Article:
Simon Usborne: 'A cyclist for longer than he can remember, Orduno lost his driving licence when he turned 100'

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The Independent Online

If there's something that might inspire me to swap sofa for saddle again after a winter during which my bikes have rarely been bothered, it's the story of an American man called Octavio Orduno. The former aerospace engineer rides every day from his house in Long Beach, California to the park and the farmers' market, waving at passers-by. None of which is out of the ordinary in that sunny city on America's Pacific Coast, were it not for the fact Orduno is 103.

A cyclist for longer than he can remember, Orduno lost his driving licence when he turned 100. It came as a relief to Alicia, his wife of 60 years (he was married before that for 20 years and has six children). She hoped a slower pace of life would be good for her man, who, while spritely, has failing vision.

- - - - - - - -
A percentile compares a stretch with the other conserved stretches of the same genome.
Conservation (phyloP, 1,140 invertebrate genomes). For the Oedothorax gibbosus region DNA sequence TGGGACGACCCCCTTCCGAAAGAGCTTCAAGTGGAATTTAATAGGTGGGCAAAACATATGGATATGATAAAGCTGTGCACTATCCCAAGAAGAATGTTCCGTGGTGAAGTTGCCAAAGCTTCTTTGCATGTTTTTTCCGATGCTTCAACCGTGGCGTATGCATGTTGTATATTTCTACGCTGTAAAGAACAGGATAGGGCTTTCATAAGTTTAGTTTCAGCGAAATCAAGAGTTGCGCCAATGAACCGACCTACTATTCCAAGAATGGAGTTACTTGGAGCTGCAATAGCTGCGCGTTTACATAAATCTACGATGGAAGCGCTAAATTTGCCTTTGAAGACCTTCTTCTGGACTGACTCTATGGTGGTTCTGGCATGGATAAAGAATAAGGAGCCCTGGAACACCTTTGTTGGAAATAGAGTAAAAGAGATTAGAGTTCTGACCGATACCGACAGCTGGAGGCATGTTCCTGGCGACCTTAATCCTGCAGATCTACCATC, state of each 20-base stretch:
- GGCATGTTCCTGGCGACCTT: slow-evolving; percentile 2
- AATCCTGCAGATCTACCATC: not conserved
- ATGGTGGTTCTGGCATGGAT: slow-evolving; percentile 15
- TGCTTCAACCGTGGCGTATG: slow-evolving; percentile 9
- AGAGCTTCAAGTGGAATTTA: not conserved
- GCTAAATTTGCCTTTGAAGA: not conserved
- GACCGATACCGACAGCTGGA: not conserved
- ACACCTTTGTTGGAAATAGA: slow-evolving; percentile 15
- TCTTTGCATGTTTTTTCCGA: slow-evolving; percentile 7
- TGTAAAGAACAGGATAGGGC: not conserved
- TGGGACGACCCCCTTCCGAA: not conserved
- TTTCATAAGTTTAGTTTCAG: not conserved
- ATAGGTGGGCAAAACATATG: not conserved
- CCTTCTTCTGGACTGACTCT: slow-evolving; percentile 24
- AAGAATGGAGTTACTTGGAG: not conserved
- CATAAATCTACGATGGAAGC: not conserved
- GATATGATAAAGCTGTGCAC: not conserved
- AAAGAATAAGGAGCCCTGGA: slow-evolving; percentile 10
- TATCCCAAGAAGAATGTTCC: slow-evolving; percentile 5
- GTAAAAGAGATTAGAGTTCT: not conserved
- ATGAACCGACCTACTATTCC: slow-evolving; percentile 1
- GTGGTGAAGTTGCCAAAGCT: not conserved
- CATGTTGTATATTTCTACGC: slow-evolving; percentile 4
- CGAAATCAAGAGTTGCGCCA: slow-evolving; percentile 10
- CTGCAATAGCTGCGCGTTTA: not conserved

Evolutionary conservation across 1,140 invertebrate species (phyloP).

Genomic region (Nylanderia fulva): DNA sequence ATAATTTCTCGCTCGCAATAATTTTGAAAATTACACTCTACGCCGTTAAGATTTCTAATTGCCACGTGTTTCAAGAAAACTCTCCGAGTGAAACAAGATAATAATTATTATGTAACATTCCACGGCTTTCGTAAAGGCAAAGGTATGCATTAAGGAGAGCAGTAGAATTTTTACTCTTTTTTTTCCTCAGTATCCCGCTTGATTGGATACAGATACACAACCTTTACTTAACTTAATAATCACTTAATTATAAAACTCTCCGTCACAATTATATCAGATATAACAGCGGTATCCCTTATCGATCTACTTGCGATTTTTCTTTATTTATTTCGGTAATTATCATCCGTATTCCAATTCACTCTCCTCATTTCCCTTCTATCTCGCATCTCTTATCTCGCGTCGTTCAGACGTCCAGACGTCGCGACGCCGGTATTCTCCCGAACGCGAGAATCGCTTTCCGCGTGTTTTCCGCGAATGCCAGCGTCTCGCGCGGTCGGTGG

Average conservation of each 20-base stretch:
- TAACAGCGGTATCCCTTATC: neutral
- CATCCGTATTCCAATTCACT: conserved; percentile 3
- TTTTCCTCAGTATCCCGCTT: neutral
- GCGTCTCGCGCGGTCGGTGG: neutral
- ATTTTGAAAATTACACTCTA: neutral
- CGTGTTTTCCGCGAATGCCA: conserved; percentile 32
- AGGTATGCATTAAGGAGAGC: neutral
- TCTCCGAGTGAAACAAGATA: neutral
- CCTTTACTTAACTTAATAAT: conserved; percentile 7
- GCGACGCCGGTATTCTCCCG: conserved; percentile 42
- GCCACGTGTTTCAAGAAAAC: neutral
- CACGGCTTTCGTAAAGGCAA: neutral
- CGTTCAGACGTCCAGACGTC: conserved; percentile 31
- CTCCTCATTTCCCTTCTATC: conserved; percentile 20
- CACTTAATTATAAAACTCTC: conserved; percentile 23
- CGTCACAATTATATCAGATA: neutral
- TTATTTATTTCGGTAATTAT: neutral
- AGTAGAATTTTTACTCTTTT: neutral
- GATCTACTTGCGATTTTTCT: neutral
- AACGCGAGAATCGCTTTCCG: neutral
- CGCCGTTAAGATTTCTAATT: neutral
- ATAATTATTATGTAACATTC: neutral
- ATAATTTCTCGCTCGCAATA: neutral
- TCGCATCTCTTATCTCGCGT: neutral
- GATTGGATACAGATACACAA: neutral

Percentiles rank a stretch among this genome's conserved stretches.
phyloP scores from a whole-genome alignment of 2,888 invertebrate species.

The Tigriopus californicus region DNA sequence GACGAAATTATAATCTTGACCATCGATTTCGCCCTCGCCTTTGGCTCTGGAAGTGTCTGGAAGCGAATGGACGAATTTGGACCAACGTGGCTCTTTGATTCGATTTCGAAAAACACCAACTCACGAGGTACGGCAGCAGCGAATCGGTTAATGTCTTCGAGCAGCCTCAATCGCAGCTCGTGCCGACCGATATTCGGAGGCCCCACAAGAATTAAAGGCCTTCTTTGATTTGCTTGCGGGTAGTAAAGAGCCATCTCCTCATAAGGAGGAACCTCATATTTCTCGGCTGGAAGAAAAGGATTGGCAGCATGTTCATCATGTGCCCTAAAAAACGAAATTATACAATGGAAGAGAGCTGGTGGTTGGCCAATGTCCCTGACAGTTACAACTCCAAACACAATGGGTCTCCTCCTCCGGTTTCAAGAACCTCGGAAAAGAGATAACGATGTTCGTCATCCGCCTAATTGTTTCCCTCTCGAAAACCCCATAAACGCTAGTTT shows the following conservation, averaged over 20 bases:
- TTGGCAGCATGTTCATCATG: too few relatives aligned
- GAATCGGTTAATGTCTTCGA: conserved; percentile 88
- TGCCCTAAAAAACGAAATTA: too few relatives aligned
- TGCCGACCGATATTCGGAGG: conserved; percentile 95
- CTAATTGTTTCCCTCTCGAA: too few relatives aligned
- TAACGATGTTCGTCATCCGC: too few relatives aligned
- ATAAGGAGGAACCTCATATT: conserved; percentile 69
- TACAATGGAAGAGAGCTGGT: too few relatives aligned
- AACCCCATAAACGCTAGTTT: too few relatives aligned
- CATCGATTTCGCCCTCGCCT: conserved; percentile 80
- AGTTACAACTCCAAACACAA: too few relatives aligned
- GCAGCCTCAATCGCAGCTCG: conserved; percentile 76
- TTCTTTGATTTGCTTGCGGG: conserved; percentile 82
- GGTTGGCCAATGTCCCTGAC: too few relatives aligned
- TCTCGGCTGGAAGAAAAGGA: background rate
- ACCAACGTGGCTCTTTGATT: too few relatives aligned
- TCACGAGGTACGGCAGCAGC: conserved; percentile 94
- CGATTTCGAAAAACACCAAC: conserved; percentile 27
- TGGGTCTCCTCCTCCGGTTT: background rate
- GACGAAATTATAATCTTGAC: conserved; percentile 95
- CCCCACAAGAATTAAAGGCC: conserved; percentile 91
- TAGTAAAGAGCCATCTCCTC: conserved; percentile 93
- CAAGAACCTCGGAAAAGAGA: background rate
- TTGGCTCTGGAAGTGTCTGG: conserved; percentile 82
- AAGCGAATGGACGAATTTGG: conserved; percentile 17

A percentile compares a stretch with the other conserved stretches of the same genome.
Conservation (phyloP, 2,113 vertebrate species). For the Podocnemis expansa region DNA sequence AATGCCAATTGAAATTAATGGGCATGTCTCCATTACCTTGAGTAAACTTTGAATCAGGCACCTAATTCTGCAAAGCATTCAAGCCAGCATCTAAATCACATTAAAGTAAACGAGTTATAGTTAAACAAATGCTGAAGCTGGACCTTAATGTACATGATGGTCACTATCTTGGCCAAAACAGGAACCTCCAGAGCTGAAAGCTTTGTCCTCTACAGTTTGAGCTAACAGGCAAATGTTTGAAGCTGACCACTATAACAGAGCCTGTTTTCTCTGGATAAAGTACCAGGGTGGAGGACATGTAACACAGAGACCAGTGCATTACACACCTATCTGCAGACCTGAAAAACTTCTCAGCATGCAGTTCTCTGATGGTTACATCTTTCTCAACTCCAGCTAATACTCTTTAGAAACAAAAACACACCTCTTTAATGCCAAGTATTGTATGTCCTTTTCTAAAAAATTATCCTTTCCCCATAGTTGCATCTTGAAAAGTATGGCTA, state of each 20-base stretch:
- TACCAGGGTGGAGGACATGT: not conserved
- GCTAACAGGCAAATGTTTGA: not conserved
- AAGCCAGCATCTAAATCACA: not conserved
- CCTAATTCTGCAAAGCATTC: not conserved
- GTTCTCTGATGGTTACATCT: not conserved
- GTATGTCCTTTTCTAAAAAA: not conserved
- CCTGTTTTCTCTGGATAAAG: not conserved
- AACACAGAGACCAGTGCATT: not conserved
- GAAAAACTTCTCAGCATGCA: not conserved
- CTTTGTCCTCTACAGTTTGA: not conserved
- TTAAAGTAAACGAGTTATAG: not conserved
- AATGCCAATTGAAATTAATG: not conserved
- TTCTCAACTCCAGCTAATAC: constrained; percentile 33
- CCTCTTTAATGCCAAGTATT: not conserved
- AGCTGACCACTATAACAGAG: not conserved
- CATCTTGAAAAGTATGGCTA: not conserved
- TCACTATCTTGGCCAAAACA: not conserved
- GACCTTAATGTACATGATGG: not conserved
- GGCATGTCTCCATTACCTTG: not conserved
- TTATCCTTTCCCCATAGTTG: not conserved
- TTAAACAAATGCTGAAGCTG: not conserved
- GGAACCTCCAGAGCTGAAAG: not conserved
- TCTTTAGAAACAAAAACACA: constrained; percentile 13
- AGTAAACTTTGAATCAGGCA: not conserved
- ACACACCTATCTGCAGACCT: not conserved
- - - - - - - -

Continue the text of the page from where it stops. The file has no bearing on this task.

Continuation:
But in a charming interview in the Los Angeles Times, the centenarian shows no signs of wanting to retire to his Lazyboy. "I can ride this bike all day long," he says from his tricycle perch. He took a third wheel a few years ago – again on the insistence of Alicia, who was worried about Octavio losing his balance – but would cruise on two if he could. He's had a few scrapes. On one occasion he was thrown over his bars and landed face-first on the concrete, but he won't stop riding.

Orduno's daily routine has now caught the attention of Charles Gandy, the city's cycling chief, who wants him to become a free-wheeling ambassador, appearing in ads and talking to would-be riders at public events. He's what people need to "shake themselves out of a rut", says Gandy.

But Orduno is a reluctant poster-pensioner for cycling. For him it's all about rolling back the years. "It keeps me going," he says. "And it's better than sitting in the den all day watching cars go by."

In the meantime, Alicia would still prefer he slowed down. They've talked about a mobility scooter, but she'll have a job on her hands to convince her husband to stop pedalling. Of his wife's plans for the scooter, Orduno says: "I think she can use it and follow me when I ride".

See a photo of Orduno and read the interview here:;